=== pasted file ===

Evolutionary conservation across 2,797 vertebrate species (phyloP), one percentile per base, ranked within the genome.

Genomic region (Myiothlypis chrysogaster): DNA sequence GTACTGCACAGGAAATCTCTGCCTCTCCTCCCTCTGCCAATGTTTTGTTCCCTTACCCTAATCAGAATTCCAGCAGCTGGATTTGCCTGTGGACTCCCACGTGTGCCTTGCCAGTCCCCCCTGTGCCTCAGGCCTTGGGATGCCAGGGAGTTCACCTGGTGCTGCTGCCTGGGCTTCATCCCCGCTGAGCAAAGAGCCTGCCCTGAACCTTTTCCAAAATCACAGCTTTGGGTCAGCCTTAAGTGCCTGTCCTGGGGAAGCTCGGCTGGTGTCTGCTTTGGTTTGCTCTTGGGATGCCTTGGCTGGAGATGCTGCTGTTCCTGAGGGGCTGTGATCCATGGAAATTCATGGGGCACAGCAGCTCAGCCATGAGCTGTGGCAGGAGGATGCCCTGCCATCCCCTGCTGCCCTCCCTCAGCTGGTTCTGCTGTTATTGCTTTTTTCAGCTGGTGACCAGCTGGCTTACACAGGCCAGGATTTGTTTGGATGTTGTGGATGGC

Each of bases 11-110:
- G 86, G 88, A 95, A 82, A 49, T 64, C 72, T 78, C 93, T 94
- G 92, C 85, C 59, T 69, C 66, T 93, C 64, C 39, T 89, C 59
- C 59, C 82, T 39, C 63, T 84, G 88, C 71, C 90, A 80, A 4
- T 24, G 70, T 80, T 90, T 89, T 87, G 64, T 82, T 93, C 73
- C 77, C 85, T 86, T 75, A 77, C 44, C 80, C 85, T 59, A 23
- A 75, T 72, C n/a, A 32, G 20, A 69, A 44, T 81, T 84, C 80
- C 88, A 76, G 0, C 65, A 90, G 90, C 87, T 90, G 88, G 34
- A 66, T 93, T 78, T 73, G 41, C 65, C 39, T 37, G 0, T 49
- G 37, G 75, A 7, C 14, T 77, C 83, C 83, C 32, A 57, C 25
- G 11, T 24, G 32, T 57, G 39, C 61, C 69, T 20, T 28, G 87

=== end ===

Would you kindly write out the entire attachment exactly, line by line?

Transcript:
Evolutionary conservation across 2,797 vertebrate species (phyloP), one percentile per base, ranked within the genome.

Genomic region (Myiothlypis chrysogaster): DNA sequence GTACTGCACAGGAAATCTCTGCCTCTCCTCCCTCTGCCAATGTTTTGTTCCCTTACCCTAATCAGAATTCCAGCAGCTGGATTTGCCTGTGGACTCCCACGTGTGCCTTGCCAGTCCCCCCTGTGCCTCAGGCCTTGGGATGCCAGGGAGTTCACCTGGTGCTGCTGCCTGGGCTTCATCCCCGCTGAGCAAAGAGCCTGCCCTGAACCTTTTCCAAAATCACAGCTTTGGGTCAGCCTTAAGTGCCTGTCCTGGGGAAGCTCGGCTGGTGTCTGCTTTGGTTTGCTCTTGGGATGCCTTGGCTGGAGATGCTGCTGTTCCTGAGGGGCTGTGATCCATGGAAATTCATGGGGCACAGCAGCTCAGCCATGAGCTGTGGCAGGAGGATGCCCTGCCATCCCCTGCTGCCCTCCCTCAGCTGGTTCTGCTGTTATTGCTTTTTTCAGCTGGTGACCAGCTGGCTTACACAGGCCAGGATTTGTTTGGATGTTGTGGATGGC

Each of bases 11-110:
- G 86, G 88, A 95, A 82, A 49, T 64, C 72, T 78, C 93, T 94
- G 92, C 85, C 59, T 69, C 66, T 93, C 64, C 39, T 89, C 59
- C 59, C 82, T 39, C 63, T 84, G 88, C 71, C 90, A 80, A 4
- T 24, G 70, T 80, T 90, T 89, T 87, G 64, T 82, T 93, C 73
- C 77, C 85, T 86, T 75, A 77, C 44, C 80, C 85, T 59, A 23
- A 75, T 72, C n/a, A 32, G 20, A 69, A 44, T 81, T 84, C 80
- C 88, A 76, G 0, C 65, A 90, G 90, C 87, T 90, G 88, G 34
- A 66, T 93, T 78, T 73, G 41, C 65, C 39, T 37, G 0, T 49
- G 37, G 75, A 7, C 14, T 77, C 83, C 83, C 32, A 57, C 25
- G 11, T 24, G 32, T 57, G 39, C 61, C 69, T 20, T 28, G 87